Scientists find a new risk factor for severe COVID-19

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In a new study from the University of Kent, researchers found a protein that may critically contribute to severe forms of COVID-19.

SARS-CoV-2 is the coronavirus that causes COVID-19. While many individuals develop only mild or no symptoms upon SARS-CoV-2 infection, others develop severe, life-threatening disease.

Researchers have found that the infection of cells with SARS-CoV-2 results in increased levels of a protein called CD47 on the cell surface.

CD47 is a so-called ‘do not eat me’ signal to the immune system’s defenses that protect cells from being destroyed.

Virus-induced CD47 on the surface of infected cells is likely to protect them from immune system recognition, enabling the production of larger amounts of virus, resulting in more severe disease.

Well-known risk factors for severe COVID-19 such as older age and diabetes are associated with higher CD47 levels.

High CD47 levels also contribute to high blood pressure, which is a large risk factor for COVID-19 complications such as heart attack, stroke, and kidney disease.

In the study, the results suggest that age and virus-induced high CD47 levels contribute to severe COVID-19 by preventing an effective immune response and increasing disease-associated tissue and organ damage.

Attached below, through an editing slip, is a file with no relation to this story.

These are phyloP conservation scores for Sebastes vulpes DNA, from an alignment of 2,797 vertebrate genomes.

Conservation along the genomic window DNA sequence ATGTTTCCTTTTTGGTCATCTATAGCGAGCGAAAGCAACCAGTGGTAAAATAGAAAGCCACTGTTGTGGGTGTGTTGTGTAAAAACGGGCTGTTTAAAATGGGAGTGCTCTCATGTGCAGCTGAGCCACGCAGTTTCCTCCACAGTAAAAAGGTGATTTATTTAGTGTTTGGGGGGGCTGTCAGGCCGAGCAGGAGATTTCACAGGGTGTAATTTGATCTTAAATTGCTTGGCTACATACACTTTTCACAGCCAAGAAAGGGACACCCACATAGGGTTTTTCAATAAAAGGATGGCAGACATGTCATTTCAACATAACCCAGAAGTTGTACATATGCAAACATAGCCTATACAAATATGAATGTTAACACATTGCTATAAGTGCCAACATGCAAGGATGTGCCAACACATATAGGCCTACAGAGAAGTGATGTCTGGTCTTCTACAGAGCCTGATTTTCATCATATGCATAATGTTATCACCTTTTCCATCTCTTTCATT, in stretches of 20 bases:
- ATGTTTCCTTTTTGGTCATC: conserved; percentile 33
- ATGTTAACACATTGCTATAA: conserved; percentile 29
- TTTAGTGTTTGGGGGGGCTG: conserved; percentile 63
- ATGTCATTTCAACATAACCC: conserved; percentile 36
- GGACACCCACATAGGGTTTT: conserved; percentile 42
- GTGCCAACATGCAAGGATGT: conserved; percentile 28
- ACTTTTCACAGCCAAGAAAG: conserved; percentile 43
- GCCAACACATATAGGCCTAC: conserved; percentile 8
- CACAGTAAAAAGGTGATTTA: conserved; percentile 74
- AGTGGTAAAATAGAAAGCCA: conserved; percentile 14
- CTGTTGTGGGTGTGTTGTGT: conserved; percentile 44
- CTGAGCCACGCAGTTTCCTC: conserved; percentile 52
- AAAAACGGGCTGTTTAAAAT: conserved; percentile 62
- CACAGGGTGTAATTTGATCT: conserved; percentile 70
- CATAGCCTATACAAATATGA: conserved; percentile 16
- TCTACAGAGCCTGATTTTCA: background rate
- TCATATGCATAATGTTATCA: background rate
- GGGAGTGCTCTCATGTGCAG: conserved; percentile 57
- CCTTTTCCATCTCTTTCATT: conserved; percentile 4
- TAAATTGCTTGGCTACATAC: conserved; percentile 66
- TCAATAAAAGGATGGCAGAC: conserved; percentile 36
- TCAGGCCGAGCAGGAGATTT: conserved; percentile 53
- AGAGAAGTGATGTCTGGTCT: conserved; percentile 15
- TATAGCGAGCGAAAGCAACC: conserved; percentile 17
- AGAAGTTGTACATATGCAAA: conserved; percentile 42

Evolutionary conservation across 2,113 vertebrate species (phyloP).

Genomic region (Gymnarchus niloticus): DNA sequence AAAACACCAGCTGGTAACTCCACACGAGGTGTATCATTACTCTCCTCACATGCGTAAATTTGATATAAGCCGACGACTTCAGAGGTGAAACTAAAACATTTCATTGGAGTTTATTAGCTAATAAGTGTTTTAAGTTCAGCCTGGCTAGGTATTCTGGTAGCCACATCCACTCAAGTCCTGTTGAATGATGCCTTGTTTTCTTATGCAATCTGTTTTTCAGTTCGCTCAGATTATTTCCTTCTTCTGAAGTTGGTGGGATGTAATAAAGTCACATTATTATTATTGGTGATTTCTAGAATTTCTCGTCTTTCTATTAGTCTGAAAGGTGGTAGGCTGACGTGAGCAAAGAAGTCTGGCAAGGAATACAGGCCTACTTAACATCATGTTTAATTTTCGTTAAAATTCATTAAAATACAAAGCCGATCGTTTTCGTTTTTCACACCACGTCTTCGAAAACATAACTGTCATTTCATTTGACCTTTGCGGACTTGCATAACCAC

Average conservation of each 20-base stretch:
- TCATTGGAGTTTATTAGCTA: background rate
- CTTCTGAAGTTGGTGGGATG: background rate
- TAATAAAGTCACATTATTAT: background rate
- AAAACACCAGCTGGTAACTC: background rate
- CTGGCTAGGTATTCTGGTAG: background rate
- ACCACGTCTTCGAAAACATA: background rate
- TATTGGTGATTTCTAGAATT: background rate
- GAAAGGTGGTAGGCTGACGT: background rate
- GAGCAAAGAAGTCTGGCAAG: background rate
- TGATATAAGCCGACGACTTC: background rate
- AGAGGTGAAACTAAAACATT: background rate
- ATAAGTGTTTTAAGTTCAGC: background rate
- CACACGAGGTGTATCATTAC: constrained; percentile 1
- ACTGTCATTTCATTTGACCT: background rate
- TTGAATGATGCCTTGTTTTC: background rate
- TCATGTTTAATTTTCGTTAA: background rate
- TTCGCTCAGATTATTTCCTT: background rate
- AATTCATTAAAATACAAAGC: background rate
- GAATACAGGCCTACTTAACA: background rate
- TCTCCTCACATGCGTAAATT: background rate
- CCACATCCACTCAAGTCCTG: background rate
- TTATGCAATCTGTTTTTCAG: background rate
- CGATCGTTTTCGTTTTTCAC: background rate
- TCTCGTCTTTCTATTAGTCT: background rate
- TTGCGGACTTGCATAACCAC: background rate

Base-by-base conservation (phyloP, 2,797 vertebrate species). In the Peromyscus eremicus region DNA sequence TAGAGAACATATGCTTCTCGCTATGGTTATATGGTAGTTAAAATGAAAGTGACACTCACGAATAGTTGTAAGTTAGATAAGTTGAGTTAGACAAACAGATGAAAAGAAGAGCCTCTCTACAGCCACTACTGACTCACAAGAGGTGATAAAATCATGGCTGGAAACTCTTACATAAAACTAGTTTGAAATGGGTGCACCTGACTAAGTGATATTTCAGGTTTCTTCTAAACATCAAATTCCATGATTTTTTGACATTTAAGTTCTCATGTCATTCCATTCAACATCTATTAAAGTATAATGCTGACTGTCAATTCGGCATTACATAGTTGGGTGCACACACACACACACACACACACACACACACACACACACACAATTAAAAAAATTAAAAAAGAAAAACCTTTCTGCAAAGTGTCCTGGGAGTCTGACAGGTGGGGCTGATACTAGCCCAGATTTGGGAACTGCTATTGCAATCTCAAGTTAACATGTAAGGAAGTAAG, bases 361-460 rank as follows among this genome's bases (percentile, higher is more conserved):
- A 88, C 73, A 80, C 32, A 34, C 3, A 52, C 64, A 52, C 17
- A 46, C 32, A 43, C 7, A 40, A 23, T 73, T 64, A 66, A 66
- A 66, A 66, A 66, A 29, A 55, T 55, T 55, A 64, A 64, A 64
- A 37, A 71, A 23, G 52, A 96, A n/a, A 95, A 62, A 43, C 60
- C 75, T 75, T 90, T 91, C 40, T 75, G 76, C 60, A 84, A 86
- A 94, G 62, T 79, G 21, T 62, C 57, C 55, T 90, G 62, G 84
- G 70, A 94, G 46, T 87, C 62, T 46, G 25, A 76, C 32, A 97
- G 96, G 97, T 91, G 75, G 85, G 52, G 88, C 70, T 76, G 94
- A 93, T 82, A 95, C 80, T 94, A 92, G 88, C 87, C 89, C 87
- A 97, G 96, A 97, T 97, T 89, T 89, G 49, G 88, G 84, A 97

Since therapeutics targeting CD47 are in development, this discovery may result in improved COVID-19 therapies.

The team says they may have identified a major factor associated with severe COVID-19. This is a huge step in combatting the disease and they can now look forward to further progress in the design of therapeutics.

If you care about COVID-19, please read studies about the cause of COVID-19 lung damage and findings of these drugs may reduce death risk and time in ICU in people with severe COVID-19.

For more information about COVID-19 prevention and treatment, please see recent studies about your immune system mounts a lasting defense after recovery from COVID-19 and results showing that this common drug may reduce death risk in severe COVID-19.

The study is published in Current Issues in Molecular Biology. One author of the study is Professor Martin Michaelis.

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